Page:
Before the screening of ’Better Things’ at the London Film Festival, Duane Hopkins spoke about the what had motivated him when making the film. He started by saying he wanted to get away from using plot and narrative to build a story. This would have been a good point to make our excuses and leave.
Hopkins employs a pointillistic style, with short scenes (often of only 10 or 15 seconds) to build up a picture of the alienation and isolation of (mainly young) people in a rural community. The film presents an unrelenting negative view of the characters, both young and old, with no relief for either the viewer or protagonists. The film is beautifully shot and coloured but there’s little else to admire beyond the bucolic photography. The dialogue is awful, like a Pinter send-up and the stunted scenes restrict any opportunity for the actors to engage with the audience.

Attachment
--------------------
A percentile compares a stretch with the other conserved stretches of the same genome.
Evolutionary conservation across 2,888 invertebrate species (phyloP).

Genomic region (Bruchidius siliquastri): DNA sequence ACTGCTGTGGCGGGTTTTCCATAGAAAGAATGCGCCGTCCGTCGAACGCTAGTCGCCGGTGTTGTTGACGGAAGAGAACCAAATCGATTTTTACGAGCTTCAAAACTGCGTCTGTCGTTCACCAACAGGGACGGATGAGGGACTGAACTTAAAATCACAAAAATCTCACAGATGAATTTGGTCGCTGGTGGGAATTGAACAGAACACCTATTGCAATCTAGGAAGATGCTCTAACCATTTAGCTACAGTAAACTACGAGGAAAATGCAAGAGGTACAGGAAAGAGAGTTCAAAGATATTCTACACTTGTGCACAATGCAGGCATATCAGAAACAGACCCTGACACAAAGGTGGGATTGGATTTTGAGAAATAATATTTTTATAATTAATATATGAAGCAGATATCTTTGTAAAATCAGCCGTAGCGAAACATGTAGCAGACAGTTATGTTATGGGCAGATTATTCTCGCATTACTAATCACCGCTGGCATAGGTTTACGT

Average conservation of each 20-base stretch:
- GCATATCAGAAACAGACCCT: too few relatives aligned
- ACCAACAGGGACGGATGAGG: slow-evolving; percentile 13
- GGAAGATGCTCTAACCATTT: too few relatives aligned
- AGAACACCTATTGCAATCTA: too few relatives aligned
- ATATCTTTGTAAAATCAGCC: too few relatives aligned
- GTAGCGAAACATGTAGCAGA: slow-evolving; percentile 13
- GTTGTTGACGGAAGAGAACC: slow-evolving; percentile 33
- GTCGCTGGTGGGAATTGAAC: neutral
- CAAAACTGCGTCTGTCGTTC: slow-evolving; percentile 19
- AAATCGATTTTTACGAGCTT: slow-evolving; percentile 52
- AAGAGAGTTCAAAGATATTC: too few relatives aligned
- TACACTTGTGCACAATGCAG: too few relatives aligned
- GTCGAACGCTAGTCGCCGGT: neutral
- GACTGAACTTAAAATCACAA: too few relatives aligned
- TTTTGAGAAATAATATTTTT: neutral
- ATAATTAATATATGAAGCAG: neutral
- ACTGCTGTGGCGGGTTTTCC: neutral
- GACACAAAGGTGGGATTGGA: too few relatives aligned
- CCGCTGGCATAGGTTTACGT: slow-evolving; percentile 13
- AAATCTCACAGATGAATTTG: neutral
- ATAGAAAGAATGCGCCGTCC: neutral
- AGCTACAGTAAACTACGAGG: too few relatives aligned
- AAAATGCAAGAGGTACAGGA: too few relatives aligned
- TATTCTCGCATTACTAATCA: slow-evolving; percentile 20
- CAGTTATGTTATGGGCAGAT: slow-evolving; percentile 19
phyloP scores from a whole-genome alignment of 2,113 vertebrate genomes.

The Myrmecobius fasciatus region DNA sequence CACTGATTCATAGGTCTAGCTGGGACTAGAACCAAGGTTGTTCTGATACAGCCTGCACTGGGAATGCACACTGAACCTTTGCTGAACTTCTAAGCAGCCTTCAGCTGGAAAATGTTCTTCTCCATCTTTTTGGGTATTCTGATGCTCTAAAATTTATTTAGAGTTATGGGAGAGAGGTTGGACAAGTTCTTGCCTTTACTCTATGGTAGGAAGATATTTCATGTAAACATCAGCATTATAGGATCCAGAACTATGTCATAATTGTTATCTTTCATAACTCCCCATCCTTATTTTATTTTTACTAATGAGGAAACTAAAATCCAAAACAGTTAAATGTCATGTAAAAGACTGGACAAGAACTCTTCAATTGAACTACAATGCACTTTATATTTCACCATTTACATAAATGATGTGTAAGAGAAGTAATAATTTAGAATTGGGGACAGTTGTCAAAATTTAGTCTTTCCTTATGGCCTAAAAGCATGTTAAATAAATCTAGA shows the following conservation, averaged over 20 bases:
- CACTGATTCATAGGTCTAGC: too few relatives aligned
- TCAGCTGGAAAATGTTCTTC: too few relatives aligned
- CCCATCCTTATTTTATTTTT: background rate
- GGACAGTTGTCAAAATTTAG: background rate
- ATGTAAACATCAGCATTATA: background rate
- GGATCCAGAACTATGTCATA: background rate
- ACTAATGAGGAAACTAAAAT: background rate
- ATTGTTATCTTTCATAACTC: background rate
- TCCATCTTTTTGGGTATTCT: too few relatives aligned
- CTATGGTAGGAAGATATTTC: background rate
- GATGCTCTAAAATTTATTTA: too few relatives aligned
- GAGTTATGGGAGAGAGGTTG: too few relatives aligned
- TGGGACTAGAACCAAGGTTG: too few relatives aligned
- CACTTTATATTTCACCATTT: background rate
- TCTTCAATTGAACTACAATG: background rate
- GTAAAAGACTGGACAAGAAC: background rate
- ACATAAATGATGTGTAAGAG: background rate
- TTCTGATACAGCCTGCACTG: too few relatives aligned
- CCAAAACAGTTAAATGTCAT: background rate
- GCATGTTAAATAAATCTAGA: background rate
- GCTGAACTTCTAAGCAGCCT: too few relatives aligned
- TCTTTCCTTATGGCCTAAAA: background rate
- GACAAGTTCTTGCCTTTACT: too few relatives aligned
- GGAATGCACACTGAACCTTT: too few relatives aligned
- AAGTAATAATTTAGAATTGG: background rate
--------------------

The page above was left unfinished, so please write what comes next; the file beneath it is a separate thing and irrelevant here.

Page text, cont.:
Fundamentally though the problem lies with Hopkins’ view of humanity, which is so negative and joyless. Many people live difficult and complicated lives, but few would struggle on if they had as little humanity and spirit as Hopkins portrays in the film. There are many ‘Better Things’ than this.
2008-10-20 13:05:00 GMT permalink